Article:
Wash OFF Their Bait!

Wash Off The Bait with Osana Mosquito Repellent Soap

Wash Off the Bait - Mosquito Repellent Soap

Mosquito repellent resistance is becoming more and more of a thing. Studies have shown 50% of mosquitoes can be immune to DEET after being exposed to it. A cocktail of various toxic bug sprays is no silver bullet either (doing so however can repel your loved ones and possibly result in you getting sprayed down with the garden hose).

During this wet season, the best chance for avoiding the buzz and bite of mosquitoes is to wash off the attractants and replace them with repellents.

One of the biggest problems with mosquito sprays is that they don’t do anything to wash off the mosquito attractants that your body naturally produces and the bacteria that hangs out on your skin. Bug sprays try to cover up the odors, and some do a better job than others, but it’s like covering a steak in dirt and putting it in front of your dog. Sure, the dog won’t enjoy the dirty steak, but you better believe he’ll dig through a pile of that dirt to get at what he wants.

Your first step toward hiding from mosquitoes should be to wash off the smells that draw them in. If washing off odors doesn’t hide you enough from mosquitoes, you could be a genetic mosquito magnet or be suffering from a mosquito zombie apocalypse, and you’re going to need to combine your mosquito repellency options.   Bottom line is the best strategy is to remove those attractants, evaluate if you need additional protection, and then find the healthiest option possible.

But keeping the attractants on your skin is NOT a solid strategy for keeping mosquitoes away.

Time and again, we have found that washing with Osana prevented bug bites, and created a preference by mosquitoes for those who had skin and body odor attractants compared to those who didn’t.  We won’t hold it against you if don’t share the secret of Osana Soap with others!

Right now we’re offering a pre-season sale of our Master Pack with Free Shipping. You can check it out right here.  

Mosquito Chikungunya Virus

Why Do Mosquito Bites Itch?

Mosquito Chikungunya Virus

It would be one thing if mosquitoes simply flew around your face and fearlessly endeavored to suck your blood all the livelong day, but why do mosquito bites itch so much? We breakdown the science for you below!

When a mosquito chomps down on your big toe, it pierces through your skin in order to draw blood with its straw-like mouth, which is called a proboscis, in case you were wondering. During this process, the Dracula of insects injects a bit of its own saliva, which contains an anticoagulant. This prevents your blood from clotting around the proboscis, thereby cementing the insect on your big toe with its mouth still in your flesh. Fun, right?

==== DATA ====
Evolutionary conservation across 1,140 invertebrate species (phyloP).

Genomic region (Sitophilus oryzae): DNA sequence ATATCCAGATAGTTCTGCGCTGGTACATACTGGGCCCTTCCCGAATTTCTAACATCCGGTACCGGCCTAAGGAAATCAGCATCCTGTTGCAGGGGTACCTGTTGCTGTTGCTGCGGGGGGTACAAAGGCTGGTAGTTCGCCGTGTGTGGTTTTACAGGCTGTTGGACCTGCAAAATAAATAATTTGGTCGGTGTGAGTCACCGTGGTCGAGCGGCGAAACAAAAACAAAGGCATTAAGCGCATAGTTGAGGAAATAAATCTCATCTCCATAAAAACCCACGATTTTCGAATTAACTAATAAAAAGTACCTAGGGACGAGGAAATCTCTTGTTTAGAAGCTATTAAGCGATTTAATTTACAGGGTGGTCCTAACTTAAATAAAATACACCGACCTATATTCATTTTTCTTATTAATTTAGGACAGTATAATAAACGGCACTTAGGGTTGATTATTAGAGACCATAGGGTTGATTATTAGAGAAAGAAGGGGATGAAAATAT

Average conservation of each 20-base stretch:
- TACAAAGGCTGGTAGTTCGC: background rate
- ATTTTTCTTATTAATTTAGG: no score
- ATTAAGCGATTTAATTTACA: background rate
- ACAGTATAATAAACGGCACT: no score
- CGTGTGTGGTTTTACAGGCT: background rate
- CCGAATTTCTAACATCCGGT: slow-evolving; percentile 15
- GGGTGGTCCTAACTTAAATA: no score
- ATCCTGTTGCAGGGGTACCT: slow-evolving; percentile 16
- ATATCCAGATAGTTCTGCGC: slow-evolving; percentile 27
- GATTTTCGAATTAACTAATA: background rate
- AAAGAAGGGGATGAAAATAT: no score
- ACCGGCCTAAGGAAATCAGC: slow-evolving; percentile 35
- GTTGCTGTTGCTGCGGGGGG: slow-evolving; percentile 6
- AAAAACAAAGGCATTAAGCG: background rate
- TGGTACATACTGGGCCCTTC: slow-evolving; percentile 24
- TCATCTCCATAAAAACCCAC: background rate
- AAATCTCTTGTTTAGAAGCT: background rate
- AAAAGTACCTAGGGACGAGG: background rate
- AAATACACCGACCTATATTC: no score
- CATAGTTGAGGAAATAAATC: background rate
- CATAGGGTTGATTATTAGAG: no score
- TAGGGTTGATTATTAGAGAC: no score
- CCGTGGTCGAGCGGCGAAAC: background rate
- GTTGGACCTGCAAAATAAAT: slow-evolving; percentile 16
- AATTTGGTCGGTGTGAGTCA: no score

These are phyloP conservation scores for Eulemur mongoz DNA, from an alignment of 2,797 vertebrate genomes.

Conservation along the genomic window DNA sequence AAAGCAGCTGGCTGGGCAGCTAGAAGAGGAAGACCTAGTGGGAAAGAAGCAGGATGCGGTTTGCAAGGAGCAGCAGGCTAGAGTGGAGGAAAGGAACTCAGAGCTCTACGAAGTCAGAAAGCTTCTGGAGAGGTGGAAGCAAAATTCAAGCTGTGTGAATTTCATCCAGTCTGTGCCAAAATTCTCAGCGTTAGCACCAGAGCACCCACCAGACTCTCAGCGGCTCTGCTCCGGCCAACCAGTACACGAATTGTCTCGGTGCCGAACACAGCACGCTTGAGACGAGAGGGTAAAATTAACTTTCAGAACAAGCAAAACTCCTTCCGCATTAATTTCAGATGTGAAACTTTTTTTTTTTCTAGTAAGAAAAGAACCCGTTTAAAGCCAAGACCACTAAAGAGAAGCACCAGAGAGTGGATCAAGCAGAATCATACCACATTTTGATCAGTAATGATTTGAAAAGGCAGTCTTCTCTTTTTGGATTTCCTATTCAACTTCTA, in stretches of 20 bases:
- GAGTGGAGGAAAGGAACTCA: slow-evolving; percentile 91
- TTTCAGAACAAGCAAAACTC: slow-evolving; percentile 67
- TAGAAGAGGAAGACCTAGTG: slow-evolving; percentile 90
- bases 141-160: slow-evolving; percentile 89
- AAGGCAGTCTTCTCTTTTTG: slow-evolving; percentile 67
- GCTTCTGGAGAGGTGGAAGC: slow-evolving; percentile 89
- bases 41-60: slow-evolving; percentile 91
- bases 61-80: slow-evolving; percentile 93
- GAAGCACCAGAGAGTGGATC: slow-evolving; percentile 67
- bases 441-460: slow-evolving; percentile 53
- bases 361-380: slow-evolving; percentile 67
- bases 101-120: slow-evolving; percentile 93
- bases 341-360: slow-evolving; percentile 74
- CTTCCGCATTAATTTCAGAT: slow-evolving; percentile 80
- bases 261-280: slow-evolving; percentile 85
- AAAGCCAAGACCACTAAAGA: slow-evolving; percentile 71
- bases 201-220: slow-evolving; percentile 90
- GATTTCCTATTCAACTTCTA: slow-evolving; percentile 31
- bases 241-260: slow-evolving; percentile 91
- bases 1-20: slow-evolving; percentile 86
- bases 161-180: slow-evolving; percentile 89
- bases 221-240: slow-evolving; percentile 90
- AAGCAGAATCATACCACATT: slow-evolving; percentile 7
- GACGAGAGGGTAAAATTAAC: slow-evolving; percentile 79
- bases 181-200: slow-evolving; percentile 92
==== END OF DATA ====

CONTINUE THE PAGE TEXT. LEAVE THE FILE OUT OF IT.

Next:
The wonder that is your immune system recognizes that this mosquito saliva does not belong in your big toe, or anywhere else in your body for that matter. So, your body attacks it, releasing histamine, which causes smooth muscles to contract and capillaries to dilate in order to dispel the mosquito saliva. It’s this histamine reaction that causes the unpleasant itching.

So, it’s not really the mosquito’s bite that causes our big toes to itch, but rather it’s our bodies’ response to the bite. A bittersweet relationship indeed…

This incredible response system is also the reason why the saliva injection site swells and becomes red: because the histamine makes those blood capillaries enlarge.

However, not everybody necessarily notices these effects of swelling or even the itch. According to Dr. Day, a medical entomologist at the University of Florida in Vero Beach, over time adults may develop a tolerance to mosquito bites. Personally, I have yet to experience this tolerance or encounter anyone with this wildly useful superpower. But here’s to hoping!

Until that day comes, though, we still have Osana’s All-Natural Mosquito Repelling Soap to protect us from the dreaded mosquito bite, the itchiness that follows and also the diseases that can tag along with it!

Works Cited:
Rabin, Roni Caryn. “Ask Well: Why Do Mosquito Bites Itch?” The New York Times. The New York Times, 03 June 2016. Web. 30 Sept. 2016.

Travel Hacks

Travel Hacks


Do you want to find travel hacks for absolutely everything?

Are you the type of person who wants to save money on essentially every aspect of the travel experience?

There is so much information out there about where to travel, when to travel, when to book your tickets, what sites to use, etc. It’s crazy! And truthfully, it can be more than a little overwhelming to keep everything straight.

So, we have put together a short and concise list of the best pages to visit when you’re determined to be a savvy traveller.

  1. First, we’d like to suggest Kayak's 7 Tips For Finding the Lowest Fare Possible. These tips are handy to pretty much everybody.
  2. From finding low fares and cheap food to inexpensive local transportation, Lifehacker's Ultimate Travel Hacking Guide is a great place to start.